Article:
Even though the economic impact of constructing a $30 million school (just like making a movie) will employ hundreds of people (painters, electricians, architects, drivers, carpenters etc.) that will mean millions spent at countless local vendors, everyone recognizes that building the school is still a net cost to the state.  After all, if the state made money building schools, it would always be spending millions to build them.  But such spending does not make money, it costs money.  Spending $30 million to finance a movie is no different.  Be it a film or a school, it’s still the government spending $30 million.

Don’t many people in America (liberal and conservative) typically complain government spending is out of control?  If spending $435 for a hammer or $600 for a toilet seat was outrageous in the 1980s, how is spending $35 MILLION on “Green Lantern” not outrageous times infinity??  Everyone complains America is crumbling, yet rather than building roads we are making movies.  How is this rational to anyone?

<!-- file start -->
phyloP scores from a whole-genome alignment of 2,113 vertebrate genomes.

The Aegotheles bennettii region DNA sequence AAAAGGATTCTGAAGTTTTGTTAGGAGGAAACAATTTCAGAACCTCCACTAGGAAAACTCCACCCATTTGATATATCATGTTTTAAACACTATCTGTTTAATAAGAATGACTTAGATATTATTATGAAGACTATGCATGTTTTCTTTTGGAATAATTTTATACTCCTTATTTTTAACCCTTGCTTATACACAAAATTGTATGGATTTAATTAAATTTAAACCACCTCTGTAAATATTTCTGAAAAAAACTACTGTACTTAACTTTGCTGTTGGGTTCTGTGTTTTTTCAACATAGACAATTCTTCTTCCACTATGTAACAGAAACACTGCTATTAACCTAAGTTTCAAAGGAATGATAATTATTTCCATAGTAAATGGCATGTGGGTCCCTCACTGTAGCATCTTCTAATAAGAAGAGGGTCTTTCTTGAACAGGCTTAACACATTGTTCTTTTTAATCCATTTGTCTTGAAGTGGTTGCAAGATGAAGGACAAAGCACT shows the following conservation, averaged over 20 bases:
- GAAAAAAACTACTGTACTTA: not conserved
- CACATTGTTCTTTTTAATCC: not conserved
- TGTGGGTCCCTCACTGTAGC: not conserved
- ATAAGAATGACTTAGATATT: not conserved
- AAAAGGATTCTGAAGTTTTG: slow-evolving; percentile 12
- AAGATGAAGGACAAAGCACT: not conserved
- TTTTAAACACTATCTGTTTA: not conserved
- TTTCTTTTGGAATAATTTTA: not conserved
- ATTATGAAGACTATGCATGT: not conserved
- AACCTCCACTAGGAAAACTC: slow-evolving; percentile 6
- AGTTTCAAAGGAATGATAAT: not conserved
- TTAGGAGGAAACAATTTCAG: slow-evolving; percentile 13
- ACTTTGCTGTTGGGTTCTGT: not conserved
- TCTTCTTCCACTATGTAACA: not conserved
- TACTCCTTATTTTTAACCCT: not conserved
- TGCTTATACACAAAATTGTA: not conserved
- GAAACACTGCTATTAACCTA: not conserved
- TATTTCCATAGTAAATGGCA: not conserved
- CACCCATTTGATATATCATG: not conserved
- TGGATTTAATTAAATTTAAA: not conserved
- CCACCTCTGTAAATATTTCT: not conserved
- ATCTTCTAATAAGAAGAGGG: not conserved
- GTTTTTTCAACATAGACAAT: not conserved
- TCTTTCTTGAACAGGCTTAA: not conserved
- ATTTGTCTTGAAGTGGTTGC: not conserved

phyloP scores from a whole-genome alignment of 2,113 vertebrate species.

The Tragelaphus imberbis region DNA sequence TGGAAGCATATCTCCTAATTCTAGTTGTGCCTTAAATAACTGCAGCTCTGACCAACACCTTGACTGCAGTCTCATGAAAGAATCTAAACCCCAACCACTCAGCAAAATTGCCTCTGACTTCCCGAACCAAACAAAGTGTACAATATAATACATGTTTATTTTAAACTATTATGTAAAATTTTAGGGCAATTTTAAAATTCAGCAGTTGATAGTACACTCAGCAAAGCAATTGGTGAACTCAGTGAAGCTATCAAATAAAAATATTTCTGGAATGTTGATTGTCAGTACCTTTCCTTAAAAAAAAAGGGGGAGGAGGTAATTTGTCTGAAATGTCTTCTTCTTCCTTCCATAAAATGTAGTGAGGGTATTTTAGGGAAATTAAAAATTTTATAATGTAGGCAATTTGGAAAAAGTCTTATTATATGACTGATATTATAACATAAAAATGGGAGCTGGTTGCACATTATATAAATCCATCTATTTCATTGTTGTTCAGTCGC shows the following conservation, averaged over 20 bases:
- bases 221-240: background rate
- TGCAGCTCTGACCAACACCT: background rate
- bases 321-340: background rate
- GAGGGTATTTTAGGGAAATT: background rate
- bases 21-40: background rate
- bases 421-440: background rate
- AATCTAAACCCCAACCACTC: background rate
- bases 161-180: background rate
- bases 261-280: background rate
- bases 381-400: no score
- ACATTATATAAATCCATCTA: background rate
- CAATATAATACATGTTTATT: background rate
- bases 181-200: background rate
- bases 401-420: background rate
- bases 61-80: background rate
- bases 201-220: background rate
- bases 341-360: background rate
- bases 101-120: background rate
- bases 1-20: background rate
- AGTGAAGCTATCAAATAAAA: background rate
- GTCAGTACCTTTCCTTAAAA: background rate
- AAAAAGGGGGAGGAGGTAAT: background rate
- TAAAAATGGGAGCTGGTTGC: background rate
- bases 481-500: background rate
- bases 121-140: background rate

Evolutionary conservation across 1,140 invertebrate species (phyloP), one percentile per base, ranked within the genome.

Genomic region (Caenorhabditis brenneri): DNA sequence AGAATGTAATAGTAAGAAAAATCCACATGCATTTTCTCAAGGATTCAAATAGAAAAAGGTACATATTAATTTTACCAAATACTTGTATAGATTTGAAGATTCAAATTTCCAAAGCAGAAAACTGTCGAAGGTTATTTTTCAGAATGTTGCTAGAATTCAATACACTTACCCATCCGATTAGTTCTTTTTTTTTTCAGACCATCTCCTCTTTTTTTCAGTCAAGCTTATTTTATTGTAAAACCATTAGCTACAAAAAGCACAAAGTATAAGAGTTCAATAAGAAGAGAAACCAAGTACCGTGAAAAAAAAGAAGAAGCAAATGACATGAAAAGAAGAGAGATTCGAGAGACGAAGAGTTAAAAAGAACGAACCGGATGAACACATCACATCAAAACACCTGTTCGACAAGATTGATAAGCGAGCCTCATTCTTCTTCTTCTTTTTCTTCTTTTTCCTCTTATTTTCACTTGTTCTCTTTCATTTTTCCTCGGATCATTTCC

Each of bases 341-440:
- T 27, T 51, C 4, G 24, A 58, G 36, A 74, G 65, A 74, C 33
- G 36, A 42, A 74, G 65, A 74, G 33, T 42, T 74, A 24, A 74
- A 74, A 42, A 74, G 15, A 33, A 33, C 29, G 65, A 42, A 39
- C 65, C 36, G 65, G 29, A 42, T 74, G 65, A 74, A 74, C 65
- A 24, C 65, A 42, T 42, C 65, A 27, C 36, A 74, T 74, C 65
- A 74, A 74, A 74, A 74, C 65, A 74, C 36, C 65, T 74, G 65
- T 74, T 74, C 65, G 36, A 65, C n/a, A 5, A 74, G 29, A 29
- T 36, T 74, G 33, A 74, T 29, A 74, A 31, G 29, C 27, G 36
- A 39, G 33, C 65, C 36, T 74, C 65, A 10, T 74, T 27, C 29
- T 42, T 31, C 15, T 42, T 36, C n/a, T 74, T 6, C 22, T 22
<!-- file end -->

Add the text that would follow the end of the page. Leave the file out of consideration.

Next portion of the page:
A Call to Action:

At every opportunity, and in every future post, I will urge people to educate themselves about how film incentives work by reading the FILM INCENTIVES 101 post.  Ideally, that post should be the first post anyone reads before any other on film incentives.  Knowledge is power, please help spread it.

In addition, this site will now use the more accurate “Cash incentive” term rather than “tax incentive” for state film incentive programs.  The confusion has gone on long enough.  If you ever write about or discuss film incentives, I urge you to also use “cash incentive” rather than “tax incentive”.

Again, once more people understand how film incentives actually work, debating their value may quickly become a thing of the past.  It’s time for the madness to end.